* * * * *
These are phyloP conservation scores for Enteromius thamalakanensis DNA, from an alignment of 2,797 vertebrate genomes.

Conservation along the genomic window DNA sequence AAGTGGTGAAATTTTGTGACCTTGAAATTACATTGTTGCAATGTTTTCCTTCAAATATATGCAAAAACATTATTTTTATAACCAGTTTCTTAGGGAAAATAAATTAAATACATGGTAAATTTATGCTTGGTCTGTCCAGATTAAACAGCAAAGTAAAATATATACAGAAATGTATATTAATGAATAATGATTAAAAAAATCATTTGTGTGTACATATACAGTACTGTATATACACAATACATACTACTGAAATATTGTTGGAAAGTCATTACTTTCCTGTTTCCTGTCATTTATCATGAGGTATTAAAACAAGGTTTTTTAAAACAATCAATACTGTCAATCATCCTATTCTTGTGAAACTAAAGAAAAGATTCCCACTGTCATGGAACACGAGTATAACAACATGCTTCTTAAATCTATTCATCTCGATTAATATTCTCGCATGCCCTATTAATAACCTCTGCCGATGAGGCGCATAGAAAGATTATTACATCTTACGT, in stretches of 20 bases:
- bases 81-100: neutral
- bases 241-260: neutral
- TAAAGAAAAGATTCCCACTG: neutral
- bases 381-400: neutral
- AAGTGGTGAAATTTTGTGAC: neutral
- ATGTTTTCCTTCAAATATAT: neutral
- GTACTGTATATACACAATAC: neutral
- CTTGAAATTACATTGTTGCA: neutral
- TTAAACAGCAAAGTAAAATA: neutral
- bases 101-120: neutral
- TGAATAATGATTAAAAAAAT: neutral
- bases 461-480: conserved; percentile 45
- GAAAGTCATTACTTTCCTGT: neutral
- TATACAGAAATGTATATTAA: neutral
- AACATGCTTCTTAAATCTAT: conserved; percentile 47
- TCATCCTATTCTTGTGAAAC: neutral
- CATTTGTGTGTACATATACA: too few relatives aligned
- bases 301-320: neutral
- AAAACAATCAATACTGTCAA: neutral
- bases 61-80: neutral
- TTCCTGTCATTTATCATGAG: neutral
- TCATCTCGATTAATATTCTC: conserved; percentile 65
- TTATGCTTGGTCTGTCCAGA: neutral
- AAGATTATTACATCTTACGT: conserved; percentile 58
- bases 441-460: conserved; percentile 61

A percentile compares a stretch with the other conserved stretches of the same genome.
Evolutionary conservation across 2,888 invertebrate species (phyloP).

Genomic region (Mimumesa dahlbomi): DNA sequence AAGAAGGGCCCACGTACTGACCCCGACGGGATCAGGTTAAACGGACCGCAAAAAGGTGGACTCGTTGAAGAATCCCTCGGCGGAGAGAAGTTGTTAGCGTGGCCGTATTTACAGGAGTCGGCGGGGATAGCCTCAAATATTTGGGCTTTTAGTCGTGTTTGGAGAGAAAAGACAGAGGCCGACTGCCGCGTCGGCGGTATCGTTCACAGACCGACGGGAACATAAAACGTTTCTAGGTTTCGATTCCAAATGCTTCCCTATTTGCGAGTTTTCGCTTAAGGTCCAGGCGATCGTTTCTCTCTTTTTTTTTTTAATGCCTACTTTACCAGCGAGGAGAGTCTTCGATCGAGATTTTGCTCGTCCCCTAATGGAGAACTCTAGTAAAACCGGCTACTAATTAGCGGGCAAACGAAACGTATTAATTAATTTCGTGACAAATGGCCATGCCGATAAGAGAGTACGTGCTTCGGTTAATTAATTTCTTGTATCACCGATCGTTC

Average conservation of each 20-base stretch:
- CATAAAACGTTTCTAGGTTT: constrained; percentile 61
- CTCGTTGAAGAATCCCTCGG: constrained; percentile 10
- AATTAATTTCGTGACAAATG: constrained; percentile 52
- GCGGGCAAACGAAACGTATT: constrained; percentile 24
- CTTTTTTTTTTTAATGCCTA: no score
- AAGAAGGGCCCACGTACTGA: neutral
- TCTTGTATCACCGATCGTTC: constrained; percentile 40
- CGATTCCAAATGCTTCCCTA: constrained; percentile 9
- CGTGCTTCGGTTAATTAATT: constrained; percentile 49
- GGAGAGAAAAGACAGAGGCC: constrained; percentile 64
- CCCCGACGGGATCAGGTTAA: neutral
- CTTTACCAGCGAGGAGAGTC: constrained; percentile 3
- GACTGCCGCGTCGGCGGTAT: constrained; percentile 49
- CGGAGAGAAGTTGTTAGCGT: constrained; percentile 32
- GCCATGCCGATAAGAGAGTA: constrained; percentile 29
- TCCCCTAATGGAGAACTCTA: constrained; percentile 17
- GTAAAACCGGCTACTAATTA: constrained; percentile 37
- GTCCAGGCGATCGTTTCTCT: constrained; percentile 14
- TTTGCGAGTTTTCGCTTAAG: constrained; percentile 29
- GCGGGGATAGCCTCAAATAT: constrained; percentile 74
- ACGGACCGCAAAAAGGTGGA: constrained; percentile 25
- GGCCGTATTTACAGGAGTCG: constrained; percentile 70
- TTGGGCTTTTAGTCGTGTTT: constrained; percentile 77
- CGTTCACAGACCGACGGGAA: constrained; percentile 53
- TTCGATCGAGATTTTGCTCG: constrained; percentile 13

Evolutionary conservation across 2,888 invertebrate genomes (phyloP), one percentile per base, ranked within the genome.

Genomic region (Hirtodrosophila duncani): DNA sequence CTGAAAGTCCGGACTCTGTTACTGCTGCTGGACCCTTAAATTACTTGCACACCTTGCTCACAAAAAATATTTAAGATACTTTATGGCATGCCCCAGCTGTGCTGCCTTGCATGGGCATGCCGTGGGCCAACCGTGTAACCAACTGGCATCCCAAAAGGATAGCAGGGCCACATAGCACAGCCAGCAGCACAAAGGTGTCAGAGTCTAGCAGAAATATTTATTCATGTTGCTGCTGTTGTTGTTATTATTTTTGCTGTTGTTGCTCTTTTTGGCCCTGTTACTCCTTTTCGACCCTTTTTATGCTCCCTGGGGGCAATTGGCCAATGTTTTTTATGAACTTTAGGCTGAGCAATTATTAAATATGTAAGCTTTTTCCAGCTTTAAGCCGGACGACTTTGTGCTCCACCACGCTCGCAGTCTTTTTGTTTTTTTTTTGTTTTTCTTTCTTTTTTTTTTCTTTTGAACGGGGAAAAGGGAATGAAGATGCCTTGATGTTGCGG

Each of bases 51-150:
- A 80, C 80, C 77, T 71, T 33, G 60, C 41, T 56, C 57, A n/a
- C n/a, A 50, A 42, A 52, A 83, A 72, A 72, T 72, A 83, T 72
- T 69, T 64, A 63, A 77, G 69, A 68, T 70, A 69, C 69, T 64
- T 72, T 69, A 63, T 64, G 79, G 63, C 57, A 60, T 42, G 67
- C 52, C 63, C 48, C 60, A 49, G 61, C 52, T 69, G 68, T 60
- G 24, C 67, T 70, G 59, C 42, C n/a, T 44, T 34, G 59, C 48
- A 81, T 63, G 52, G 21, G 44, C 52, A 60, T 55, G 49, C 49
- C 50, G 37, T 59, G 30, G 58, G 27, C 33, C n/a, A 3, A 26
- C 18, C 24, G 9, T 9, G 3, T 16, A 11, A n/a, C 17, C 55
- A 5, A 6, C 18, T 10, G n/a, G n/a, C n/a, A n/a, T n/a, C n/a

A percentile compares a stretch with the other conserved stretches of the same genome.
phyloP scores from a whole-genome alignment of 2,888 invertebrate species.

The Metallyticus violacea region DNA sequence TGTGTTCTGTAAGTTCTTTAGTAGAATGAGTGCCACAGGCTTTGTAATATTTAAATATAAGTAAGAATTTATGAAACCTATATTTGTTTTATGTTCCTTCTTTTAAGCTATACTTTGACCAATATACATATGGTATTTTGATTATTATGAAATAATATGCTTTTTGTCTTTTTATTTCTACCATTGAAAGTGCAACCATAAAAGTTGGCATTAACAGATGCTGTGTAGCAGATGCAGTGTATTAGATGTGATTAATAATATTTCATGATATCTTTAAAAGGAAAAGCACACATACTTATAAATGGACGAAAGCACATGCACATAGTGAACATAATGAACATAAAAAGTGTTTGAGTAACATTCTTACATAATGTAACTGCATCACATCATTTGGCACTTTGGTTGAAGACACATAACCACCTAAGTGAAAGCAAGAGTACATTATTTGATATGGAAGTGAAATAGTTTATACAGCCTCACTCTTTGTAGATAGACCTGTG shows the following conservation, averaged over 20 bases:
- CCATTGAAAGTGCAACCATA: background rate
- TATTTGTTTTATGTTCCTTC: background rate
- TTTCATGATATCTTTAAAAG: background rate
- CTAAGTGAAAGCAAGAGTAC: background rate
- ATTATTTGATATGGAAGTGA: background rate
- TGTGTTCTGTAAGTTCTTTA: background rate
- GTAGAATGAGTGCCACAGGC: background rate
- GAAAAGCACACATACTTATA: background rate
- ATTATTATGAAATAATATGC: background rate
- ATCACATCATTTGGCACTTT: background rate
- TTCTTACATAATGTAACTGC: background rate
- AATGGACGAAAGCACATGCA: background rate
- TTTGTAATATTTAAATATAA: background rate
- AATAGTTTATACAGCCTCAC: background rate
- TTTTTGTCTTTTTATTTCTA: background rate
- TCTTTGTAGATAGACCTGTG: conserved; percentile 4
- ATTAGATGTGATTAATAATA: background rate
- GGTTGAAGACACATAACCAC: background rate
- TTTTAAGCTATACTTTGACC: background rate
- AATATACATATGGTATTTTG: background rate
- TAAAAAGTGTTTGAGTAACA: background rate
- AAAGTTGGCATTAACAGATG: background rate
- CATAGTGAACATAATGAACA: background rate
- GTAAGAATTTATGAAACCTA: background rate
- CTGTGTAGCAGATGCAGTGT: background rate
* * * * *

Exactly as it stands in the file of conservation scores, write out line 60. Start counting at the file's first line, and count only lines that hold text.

- A 80, C 80, C 77, T 71, T 33, G 60, C 41, T 56, C 57, A n/a